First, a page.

The Art of Pencil Crayon Painting 2

SUMMARY

 The Pencil Crayon

Not all pencil crayons are created equal.  Sometimes the very colour you love the most comes in a substandard crayon.

Not all pencil crayons are created equal.  Sometimes the very colour you love the most comes in a substandard crayon that will not stand the test of time.  As the Romans stated so eloguently, Vita Brevis, Ars Longa !!  (that is, life is short but Art lasts).

I use a number of pencil crayon brands.  Why?  Because the pigmentation of the various brands differ and you may find the perfect colour that you cannot achieve by mixing only in that brand.  It is not just a question of quality and lightfastness.  Different pencil crayon brands lay down colour differently, and differ in how you can blend, layer, achieve edges, avoid waxy bloom, avoid lead breakage, and so on.  I will discuss some of my favourite brands and why I like them.  I have read others reviewing pencil crayon brands and some of those lucky ones get free pencil crayons just so they can review them.  I find I cannot trust their reviews because I may want different effects than they do, so, as I have said before – experiment for yourself.  As good pencil crayon makers also provide open stock, you can purchase a few pencil crayons in the colour range you use frequently to compare before committing to buying sets or a quantity of a brand. 

 

My first pencil crayons were Laurentians.  They are a Canadian pencil crayon maker and make school and student level crayons and have done so for decades.  I used them as a child and surprisingly some of those pictures have lasted with bright pigment remaining true even though they are been left hanging in a sunlit room for decades.  It was with these pencil crayons that I learned that you could push the medium to create blended and layered works of stunning realism.  I still keep these pencil crayons around for sketching.

 

In my current artworks I use Prismacolor, Faber-Castell, Blick’s own brand that are made in the Czech Republic and have just started using the Japanese Irojiten brand. 

 

Prismacolor pencil crayons come in a truly great range of colours.  As you can purchase open stock, I have every green they make and multiples of the other colours I use a lot.  I have several crayons of one colour sharpened at once so I do not have to jump up and sharpen them in the middle of working.  These pencil crayons are richly pigmented and blend beautifully.  Unfortunately, the very quality that makes them blendable, also makes them vulnerable to breakage.  I have at times sharpened a pencil more than 5 times because it broke just inside the wooden casing, leaving me with a broken off tip that cannot be used.  I have a box of them, waiting for the day inspiration strikes as to what to do with them.  Prismacolor crayons do take several layers but at some point they do stop taking pigment and if you keep pushing, the paper surface may start to lift. At those times, I have switched to a different brand like Faber-Castell as they go a bit more distance.  I have also experimented with using a solvent (Artist’s grade colourless thinner) to blend the layers and then work over top.  I have workable fixative that I use with pastels and have read that they may help with this problem with pencil crayon, but I have not tried it yet.  Sometimes better planning could solve the problem.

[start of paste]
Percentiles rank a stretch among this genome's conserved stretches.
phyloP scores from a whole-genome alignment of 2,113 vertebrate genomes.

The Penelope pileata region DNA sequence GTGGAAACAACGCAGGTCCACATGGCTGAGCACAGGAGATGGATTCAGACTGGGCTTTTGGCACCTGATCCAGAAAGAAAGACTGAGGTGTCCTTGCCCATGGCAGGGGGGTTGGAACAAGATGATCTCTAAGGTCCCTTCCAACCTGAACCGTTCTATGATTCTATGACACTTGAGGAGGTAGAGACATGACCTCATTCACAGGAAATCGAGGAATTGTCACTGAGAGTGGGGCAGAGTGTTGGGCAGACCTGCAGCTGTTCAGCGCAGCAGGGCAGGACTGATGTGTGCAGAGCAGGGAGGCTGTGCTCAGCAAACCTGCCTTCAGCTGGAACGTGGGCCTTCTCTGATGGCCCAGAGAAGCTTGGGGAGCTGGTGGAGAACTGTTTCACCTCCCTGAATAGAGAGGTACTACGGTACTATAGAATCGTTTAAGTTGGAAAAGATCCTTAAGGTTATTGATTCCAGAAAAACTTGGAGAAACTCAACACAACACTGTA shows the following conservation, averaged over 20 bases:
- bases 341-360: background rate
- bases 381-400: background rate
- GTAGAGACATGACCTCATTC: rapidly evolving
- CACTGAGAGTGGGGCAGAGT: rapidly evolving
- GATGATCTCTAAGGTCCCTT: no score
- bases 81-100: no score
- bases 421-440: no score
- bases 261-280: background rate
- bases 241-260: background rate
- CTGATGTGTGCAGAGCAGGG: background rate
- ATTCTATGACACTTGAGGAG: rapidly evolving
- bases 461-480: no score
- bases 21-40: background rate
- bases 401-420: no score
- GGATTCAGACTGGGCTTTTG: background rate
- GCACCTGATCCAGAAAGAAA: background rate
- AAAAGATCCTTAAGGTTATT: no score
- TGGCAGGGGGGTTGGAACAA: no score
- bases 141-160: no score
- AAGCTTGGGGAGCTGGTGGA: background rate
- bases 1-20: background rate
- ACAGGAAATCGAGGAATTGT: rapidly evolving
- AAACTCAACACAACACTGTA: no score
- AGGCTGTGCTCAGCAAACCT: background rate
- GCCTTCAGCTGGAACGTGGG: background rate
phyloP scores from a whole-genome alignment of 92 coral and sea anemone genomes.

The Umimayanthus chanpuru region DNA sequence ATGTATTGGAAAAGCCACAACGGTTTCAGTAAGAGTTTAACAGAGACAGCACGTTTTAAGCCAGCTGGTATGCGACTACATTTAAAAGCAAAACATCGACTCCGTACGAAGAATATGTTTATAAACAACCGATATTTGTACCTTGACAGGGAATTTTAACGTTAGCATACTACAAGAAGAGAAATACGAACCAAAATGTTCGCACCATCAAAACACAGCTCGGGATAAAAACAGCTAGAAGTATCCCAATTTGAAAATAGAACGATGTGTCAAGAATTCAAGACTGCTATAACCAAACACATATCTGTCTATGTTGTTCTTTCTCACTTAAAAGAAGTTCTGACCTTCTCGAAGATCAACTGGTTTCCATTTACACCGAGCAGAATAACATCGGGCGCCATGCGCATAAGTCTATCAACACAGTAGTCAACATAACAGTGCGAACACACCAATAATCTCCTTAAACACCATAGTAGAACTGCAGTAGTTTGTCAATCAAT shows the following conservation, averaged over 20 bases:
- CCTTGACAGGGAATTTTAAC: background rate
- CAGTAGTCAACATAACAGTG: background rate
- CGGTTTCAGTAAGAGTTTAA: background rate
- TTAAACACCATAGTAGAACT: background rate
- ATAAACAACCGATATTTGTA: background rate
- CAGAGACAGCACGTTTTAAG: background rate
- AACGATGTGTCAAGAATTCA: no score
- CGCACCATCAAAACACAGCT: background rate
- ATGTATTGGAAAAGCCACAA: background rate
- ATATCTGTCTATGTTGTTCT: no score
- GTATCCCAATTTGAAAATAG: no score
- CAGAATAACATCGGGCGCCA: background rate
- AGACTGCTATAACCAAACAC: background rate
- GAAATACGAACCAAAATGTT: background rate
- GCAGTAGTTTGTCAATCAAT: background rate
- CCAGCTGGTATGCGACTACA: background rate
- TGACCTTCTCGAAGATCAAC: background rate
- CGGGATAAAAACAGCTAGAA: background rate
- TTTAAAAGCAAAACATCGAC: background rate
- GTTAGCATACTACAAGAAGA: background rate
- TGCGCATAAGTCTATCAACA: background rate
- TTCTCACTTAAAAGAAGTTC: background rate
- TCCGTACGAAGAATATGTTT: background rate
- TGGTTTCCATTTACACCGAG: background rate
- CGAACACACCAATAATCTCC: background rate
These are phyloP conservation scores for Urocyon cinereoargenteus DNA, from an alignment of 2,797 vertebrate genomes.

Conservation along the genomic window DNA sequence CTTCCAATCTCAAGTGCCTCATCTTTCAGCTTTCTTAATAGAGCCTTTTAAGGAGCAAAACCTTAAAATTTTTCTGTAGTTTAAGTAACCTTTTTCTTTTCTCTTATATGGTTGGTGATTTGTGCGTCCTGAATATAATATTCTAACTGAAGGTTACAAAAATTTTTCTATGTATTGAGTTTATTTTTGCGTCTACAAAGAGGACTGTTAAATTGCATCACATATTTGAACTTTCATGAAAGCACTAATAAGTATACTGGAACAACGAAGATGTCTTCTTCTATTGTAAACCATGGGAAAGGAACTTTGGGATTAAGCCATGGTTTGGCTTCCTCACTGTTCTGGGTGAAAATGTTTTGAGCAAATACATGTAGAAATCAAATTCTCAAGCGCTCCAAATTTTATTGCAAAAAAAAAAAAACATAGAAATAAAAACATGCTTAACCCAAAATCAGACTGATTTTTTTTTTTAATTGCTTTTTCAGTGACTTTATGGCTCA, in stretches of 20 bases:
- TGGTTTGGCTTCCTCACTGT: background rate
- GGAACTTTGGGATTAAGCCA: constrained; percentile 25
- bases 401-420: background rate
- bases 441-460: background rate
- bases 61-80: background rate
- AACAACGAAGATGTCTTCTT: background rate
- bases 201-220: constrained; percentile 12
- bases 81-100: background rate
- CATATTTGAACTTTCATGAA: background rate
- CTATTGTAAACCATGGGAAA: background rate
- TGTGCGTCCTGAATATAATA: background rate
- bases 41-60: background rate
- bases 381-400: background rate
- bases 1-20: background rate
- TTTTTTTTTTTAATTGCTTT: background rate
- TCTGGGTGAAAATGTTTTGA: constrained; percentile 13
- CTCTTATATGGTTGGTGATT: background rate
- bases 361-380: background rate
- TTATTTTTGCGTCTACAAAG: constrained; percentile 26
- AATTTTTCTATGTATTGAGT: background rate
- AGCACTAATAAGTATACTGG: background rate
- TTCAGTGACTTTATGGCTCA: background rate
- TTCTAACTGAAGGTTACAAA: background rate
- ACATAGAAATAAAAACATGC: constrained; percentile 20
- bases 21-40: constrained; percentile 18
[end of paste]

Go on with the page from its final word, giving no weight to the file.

Faber-Castell crayons are an interesting change from Prismacolor.  I have been using these for about 3 years.  They are harder than Prismacolor and have a chalky feel to them.  They work a bit like soft pastels in some cases.  They also blend well and when the Prismacolors reach their limit, they swan in and finish the job. 

 

Right now I have just started working with Irojiten pencil crayons and don’t have much to say as yet.  So far they seem a little like Faber-Castells, but time will tell.  I am also just starting to use Blick’s own brand that are made in the Czech Republic.  So far they seem between Prismacolour and something else.  Time will tell.